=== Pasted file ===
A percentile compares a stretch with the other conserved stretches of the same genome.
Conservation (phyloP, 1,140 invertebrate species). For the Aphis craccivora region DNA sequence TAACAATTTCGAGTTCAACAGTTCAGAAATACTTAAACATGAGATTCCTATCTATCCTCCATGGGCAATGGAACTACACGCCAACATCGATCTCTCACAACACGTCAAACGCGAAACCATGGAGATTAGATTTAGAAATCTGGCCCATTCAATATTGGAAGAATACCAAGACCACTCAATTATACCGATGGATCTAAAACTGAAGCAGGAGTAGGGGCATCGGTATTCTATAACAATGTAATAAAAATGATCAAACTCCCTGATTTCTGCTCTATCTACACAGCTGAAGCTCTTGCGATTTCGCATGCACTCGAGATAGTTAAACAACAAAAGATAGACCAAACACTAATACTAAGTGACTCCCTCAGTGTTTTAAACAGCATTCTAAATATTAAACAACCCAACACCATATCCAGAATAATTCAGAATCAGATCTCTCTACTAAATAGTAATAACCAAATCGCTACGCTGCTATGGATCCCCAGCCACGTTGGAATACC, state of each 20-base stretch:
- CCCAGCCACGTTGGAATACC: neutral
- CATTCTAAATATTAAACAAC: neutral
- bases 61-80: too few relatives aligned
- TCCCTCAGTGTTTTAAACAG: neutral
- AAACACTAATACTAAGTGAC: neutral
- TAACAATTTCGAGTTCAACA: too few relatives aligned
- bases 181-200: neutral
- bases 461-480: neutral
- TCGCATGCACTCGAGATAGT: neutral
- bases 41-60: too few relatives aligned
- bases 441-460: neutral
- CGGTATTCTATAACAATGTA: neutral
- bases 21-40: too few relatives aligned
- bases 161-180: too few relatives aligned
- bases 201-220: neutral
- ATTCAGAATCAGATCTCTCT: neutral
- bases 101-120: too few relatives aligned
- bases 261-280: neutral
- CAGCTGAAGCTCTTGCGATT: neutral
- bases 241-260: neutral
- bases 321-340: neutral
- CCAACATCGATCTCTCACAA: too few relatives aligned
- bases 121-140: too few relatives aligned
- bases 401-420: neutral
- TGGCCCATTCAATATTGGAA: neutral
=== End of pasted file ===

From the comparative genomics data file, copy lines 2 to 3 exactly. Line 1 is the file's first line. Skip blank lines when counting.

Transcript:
Conservation (phyloP, 1,140 invertebrate species). For the Aphis craccivora region DNA sequence TAACAATTTCGAGTTCAACAGTTCAGAAATACTTAAACATGAGATTCCTATCTATCCTCCATGGGCAATGGAACTACACGCCAACATCGATCTCTCACAACACGTCAAACGCGAAACCATGGAGATTAGATTTAGAAATCTGGCCCATTCAATATTGGAAGAATACCAAGACCACTCAATTATACCGATGGATCTAAAACTGAAGCAGGAGTAGGGGCATCGGTATTCTATAACAATGTAATAAAAATGATCAAACTCCCTGATTTCTGCTCTATCTACACAGCTGAAGCTCTTGCGATTTCGCATGCACTCGAGATAGTTAAACAACAAAAGATAGACCAAACACTAATACTAAGTGACTCCCTCAGTGTTTTAAACAGCATTCTAAATATTAAACAACCCAACACCATATCCAGAATAATTCAGAATCAGATCTCTCTACTAAATAGTAATAACCAAATCGCTACGCTGCTATGGATCCCCAGCCACGTTGGAATACC, state of each 20-base stretch:
- CCCAGCCACGTTGGAATACC: neutral